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Oathbreakers

"I shan't call it the end, till we've cleared up the mess." — Sam
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The King of the Oathbreakers by Ted Nasmith

The Oathbreakers, also known as the Dead Men of Dunharrow, were the shades of Men of the White Mountains.

Contents

[edit] History

They were originally the Men of the Mountains. They were a Pre-Númenórean people that lived in the White Mountains during the Second Age and were related to the Dunlendings[1] and to the folk of Haleth[2]. They had worshipped Sauron in the Dark Years before the foundation of Gondor.[3]

After Gondor was founded in the last years of the Second Age, their King swore allegiance to Isildur at the Stone of Erech on the Hill of Erech. When Sauron returned and grew in might, Isildur commanded the Men of the Mountains to fulfil their oath and fight beside Isildur against their ancient master, they broke their oath and refused to join the Last Alliance. As a reaction Isildur cursed them to remain without rest until their oath was fulfilled and foretold them that the war against Sauron would last for years uncounted and that they would be summoned again before the end. The Men of the Mountains fled from the wrath of Isildur and hid in secret places in the mountains, had no contact with other men and slowly dwindled. Afterwards the wraiths of the Sleepless Dead spread terror around the Hill of Erech and all places where the Men of the Mountains had lingered when they were still alive.[3]

The Dead Men haunted the caverns beneath the Dwimorberg and their wraiths appeared in the valley of Harrowdale that lay in the mountain's shadow in times of trouble and coming death and caused the local people to lock themselves in their houses in fear.[4] The wraiths of the dead also filled the population near the hill of Erech with fear, who knew that the host of the wraiths was led by the King of the Dead.[3]

During the War of the Ring, Isildur's Heir, Aragorn, commanded the Dead to let them pass and to come to the Stone of Erech when he encountered them in the Paths of the Dead. The Dead followed him through the Paths of the Dead and the Blackroot Vale south of the White Mountains to the Stone of Erech. There Aragorn commanded the Oathbreakers to follow him to Pelargir and announced that he would hold the oath fulfilled when all the servants of Sauron have been removed from this land.[3] The Dead fulfilled their oath and drove away the allies of Sauron through fear at the fords over the river Gilrain at Linhir and at Pelargir. In return for their aid, at the shore of the river Anduin at Pelargir, Aragorn held their oath as fulfilled, commanded them to never again trouble the valleys, to depart and to be at rest.[5]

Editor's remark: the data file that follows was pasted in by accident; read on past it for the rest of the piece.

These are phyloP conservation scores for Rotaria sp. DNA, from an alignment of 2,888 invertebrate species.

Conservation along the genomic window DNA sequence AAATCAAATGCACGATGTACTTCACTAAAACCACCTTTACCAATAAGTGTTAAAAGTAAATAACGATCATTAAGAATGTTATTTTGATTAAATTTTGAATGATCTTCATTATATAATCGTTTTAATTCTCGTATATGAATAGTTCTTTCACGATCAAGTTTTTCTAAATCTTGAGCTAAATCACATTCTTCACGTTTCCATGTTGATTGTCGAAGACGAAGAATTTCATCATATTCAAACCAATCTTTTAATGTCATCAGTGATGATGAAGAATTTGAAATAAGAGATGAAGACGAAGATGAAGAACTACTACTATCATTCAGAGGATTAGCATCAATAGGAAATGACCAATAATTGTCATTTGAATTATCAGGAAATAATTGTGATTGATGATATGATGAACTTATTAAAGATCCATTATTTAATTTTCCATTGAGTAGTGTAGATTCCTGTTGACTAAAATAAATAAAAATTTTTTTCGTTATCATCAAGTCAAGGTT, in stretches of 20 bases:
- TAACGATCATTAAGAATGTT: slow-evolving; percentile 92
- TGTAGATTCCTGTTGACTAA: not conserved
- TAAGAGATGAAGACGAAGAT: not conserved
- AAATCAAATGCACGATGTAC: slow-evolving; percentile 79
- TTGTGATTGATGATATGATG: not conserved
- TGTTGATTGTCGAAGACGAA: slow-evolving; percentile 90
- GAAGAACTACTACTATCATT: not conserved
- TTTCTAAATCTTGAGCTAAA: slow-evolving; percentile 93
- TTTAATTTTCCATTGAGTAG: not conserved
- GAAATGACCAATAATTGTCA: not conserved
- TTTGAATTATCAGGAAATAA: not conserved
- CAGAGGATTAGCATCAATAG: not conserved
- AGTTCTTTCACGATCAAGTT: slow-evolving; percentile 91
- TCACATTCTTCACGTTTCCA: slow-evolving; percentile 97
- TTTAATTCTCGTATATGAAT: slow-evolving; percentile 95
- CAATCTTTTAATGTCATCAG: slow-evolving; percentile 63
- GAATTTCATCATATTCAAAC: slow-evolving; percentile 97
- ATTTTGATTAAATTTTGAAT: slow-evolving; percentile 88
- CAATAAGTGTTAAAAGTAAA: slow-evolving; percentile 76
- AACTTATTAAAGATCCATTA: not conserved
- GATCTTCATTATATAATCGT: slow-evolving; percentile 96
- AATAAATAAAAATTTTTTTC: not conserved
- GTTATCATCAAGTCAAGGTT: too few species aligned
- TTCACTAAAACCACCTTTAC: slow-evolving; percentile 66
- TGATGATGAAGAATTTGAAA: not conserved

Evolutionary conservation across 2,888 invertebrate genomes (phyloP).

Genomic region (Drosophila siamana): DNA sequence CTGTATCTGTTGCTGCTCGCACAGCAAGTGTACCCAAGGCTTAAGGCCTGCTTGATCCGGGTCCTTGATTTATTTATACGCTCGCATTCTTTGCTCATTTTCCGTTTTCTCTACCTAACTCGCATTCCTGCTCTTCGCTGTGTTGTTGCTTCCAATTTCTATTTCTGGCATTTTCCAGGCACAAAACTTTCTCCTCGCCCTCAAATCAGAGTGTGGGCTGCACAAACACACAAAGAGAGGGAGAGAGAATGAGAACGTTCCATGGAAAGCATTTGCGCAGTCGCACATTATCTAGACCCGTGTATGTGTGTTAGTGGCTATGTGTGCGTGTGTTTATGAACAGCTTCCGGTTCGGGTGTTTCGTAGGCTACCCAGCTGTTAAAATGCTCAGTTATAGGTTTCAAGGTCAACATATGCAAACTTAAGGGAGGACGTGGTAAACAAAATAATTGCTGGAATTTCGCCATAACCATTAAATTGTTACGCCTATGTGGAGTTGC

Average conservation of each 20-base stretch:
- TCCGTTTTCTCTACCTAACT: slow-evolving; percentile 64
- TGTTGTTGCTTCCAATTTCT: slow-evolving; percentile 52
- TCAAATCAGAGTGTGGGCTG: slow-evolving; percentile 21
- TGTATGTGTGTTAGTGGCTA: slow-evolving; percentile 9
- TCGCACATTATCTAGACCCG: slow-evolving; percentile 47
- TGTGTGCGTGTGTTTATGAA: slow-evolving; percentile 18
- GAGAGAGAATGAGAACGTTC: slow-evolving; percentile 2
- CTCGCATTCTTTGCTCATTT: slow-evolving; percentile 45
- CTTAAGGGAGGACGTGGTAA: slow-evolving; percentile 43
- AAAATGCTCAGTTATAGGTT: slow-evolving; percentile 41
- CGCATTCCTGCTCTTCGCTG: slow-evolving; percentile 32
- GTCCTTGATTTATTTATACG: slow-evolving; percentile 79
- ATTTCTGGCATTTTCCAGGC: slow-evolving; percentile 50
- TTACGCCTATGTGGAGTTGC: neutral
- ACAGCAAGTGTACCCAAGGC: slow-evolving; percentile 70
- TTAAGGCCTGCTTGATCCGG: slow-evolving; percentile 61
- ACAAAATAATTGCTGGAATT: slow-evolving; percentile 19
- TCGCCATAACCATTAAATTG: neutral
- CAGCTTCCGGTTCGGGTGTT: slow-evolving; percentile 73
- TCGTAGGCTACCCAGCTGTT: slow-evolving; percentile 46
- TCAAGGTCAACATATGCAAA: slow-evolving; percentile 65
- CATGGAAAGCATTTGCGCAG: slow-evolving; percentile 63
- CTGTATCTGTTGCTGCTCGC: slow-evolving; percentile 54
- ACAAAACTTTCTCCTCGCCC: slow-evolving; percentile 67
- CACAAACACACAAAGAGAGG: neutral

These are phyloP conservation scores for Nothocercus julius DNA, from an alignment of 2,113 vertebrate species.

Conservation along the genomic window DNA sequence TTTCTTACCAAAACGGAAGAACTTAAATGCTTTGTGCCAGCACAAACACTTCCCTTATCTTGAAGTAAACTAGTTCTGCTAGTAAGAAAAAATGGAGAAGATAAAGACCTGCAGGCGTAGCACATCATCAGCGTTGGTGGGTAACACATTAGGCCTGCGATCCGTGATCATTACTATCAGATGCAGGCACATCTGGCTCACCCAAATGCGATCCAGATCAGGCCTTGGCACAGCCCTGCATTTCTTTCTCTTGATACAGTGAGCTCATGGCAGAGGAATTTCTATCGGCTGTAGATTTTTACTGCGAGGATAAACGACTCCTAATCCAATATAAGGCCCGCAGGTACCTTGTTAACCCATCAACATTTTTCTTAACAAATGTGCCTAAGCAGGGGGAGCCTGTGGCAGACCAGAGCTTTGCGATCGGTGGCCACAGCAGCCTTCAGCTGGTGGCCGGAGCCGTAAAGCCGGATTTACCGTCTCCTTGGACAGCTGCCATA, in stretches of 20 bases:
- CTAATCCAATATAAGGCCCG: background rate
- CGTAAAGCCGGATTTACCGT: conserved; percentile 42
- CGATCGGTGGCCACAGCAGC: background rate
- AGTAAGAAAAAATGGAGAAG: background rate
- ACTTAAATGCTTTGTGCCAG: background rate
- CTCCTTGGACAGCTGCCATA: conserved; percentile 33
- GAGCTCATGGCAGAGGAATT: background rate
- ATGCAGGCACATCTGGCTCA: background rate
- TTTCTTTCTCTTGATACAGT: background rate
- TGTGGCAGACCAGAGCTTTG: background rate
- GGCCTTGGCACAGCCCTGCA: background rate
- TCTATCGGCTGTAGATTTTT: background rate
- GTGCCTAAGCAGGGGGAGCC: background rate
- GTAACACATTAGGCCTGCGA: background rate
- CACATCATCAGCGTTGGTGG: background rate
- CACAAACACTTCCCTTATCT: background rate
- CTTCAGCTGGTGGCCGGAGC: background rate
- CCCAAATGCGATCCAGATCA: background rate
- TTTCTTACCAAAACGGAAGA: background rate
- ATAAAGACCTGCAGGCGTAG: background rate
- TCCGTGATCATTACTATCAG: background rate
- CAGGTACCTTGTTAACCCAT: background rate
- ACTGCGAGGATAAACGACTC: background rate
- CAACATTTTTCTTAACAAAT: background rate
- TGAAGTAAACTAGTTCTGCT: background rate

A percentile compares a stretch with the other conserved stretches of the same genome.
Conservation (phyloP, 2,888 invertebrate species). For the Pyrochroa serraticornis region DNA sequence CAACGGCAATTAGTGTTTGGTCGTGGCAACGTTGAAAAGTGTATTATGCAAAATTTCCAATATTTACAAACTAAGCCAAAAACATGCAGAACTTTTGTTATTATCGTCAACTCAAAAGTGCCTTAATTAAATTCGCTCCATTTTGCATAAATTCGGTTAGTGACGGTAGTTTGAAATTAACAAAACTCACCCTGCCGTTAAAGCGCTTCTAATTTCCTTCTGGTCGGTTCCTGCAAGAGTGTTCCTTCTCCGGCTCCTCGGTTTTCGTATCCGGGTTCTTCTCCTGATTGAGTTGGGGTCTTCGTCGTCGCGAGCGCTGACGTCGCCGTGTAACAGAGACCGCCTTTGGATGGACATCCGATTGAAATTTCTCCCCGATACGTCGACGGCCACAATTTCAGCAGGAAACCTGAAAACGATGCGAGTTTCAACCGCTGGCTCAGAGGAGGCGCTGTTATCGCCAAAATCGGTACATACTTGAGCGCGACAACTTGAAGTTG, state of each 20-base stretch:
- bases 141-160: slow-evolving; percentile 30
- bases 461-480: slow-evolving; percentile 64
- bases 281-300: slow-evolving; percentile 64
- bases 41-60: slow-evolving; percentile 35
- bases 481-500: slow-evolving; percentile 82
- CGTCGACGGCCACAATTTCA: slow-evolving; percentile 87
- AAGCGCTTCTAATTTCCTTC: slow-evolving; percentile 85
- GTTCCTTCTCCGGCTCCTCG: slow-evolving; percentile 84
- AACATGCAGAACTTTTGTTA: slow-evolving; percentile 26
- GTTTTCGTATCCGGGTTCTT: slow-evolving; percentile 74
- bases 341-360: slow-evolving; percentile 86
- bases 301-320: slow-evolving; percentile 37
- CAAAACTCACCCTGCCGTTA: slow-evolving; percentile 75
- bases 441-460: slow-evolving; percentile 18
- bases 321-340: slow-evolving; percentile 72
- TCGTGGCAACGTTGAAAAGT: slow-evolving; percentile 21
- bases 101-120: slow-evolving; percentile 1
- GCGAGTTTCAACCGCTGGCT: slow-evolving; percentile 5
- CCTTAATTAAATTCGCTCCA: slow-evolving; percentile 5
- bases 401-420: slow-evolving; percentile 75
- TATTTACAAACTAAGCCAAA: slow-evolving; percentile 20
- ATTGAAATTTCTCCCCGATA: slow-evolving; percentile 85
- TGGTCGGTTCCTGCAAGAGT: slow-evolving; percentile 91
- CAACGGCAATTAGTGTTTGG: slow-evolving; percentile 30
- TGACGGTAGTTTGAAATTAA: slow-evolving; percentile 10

[edit] Other names

Before breaking their oath, these men were known simply as the Men of the Mountains. Afterwards, they were referred to as the Dead of Dunharrow, the Sleepless Dead or just the Dead, the Grey Host, the Shadow Host, the Shadow-men, the Shadows of Men or simply the Shadows.

The "Army of the Dead" was only used in The Lord of the Rings (film series).

[edit] Portrayal in adaptations

2003: The Lord of the Rings: The Return of the King:

The Dead were originally envisioned as walking skeletons, but this had to be revised after Pirates of the Caribbean: The Curse of the Black Pearl came out and portrayed a similar idea with its undead hosts. The Dead were instead shown as glowing green ghosts. Contrary to the book, the Dead follow Aragorn all the way to Minas Tirith, and destroy Sauron's troops. It is after this that they are ultimately set free.

2007: The Lord of the Rings Online:

The Oathbreakers of Dunharrow are the inspiration for several other factions of Oathbreakers and other cursed shades, such as former soldiers of Arthedain cursed for betraying Fornost to the forces of Angmar. The King of the Dead was named Rioc. Some of the Dead Men of Dunharrow refused to follow Aragorn, and reaffirmed their allegiance to Sauron. These were known as the Ruthless Dead.

References

  1. J.R.R. Tolkien, The Lord of the Rings, Appendix F, "The Languages and Peoples of the Third Age", "Of Men", p. 1129
  2. J.R.R. Tolkien, Christopher Tolkien (ed.), The Peoples of Middle-earth, "X. Of Dwarves and Men", "The Atani and their Languages"
  3. 3.0 3.1 3.2 3.3 J.R.R. Tolkien, The Lord of the Rings, The Return of the King, "The Passing of the Grey Company", p. 782
  4. J.R.R. Tolkien, The Lord of the Rings, The Return of the King, "The Muster of Rohan", p. 787
  5. J.R.R. Tolkien, The Lord of the Rings, The Return of the King, "The Last Debate"